Photo caption posts combine the allure of photos with people’s love of interacting with brands they identify with.
Think about the emotion you want to trigger and choose an image that makes participating irresistible. Upload your image and write a short description that invites fans to provide a caption.
In keeping with their core 125-year-old brand, National Geographic posts the world’s best photos from experts and amateurs alike. They interact with their Facebook fans by asking for captions. This one post had over 250,000 interactions.
Tips for photo captions on Facebook:
#6: Share Quotes
Quotes are great for engaging people’s “Me, too!” feelings. On Facebook this is especially powerful as the Like button makes it easy for fans to express that feeling. A quote can associate your brand with good feelings and create a deeper connection with your market on Facebook.
Just like Apple used imagery of iconic 20th-century personalities in its “Think Different” campaign, you can use quotes from icons to reinforce your company’s brand.
Disney uses quotes from their feature films to inspire, relate to and create funny moments with their audience. Each quote is posted with a full image to increase engagement.
Tips for quotes on Facebook:
- Tie your brand to quotes that support your campaign goals.
- Use visuals and memes with your quotes to increase shareability—a few good sites to create memes are Quickmeme, Imgflip and Memecrunch.
- Find quotes on Bartleby.com and The Quotations Page, or use a #quote hashtag search on Facebook or Twitter.
#7: Gather Votes With Like vs. Share
Ask your fans to like a post to vote for option A, or share the post to vote for option B. Because vote counts are visible, fans are motivated to participate.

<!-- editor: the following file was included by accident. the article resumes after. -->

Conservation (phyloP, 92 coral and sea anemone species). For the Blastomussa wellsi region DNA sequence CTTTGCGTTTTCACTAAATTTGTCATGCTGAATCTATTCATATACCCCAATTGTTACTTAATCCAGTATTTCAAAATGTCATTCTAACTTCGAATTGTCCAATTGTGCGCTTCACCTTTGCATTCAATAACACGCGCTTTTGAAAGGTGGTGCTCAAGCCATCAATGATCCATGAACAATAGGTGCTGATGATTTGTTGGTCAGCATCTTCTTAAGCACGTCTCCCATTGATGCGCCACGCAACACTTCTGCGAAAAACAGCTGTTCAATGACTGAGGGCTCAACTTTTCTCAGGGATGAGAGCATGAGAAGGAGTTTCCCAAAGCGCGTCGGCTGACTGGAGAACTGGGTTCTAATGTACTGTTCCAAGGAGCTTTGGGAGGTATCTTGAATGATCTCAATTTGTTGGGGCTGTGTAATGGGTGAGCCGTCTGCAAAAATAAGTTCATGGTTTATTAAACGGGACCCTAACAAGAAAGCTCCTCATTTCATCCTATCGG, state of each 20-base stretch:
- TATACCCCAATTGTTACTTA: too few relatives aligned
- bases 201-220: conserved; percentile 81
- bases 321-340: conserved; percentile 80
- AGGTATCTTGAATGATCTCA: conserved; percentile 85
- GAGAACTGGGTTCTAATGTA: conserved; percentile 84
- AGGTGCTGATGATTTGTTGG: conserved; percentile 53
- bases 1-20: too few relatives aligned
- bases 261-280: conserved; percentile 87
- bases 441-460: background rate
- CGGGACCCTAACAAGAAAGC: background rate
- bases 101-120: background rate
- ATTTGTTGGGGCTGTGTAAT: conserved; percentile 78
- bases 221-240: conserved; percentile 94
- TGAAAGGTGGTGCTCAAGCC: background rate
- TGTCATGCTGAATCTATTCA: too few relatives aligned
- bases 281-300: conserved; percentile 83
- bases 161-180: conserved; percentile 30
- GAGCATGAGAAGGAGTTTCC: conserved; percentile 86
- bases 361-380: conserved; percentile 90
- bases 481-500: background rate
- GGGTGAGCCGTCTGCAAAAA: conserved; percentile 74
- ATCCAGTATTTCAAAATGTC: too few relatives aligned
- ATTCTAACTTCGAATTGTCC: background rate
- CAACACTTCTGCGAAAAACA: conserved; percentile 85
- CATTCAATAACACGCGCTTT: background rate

Walmart frequently uses the like vs. share post with a mashup of two competing images and a small graphic overlay of a like vs. share icon. They post the full image with a brief description that tells fans how to participate.
Tips for like vs. share posts on Facebook:
- Use controversial choices that evoke strong emotions within your community.
- Integrate your product or brand in the posts.
- Use digital image editing applications like Photoshop, Photofiltre or Paint.net to create your image with a graphic overlay that shares simple participation instructions.
#8: Use Hashtags
A relatively new addition to Facebook, hashtags use categorized terms behind a # symbol to increase brand, product and campaign awareness to wider audiences.
Sephora uses the hashtag “#OneQuickQuestion” to open up engagement for a campaign beyond the reach of their current fans.
Tips for #hashtags on Facebook:
- Use tags to create awareness and engagement for specific marketing campaigns such as contests or product sales.
- Use common terms such as #socialmedia in your hashtags to increase post dialogue and visibility.
- Search for hashtags being used by your customers, competitors and partners to find keywords and conversations you can participate in.
These are just a few examples of posts that can be adapted to help you connect with your customers and drive engagement on your Facebook page. Incorporate them to help you build long-lasting relationships, extend your post visibility and learn more about your customers’ preferences.
What do you think? How do you intentionally create interactive posts on your Facebook page? What successes have you had? Share your thoughts in the comments section below.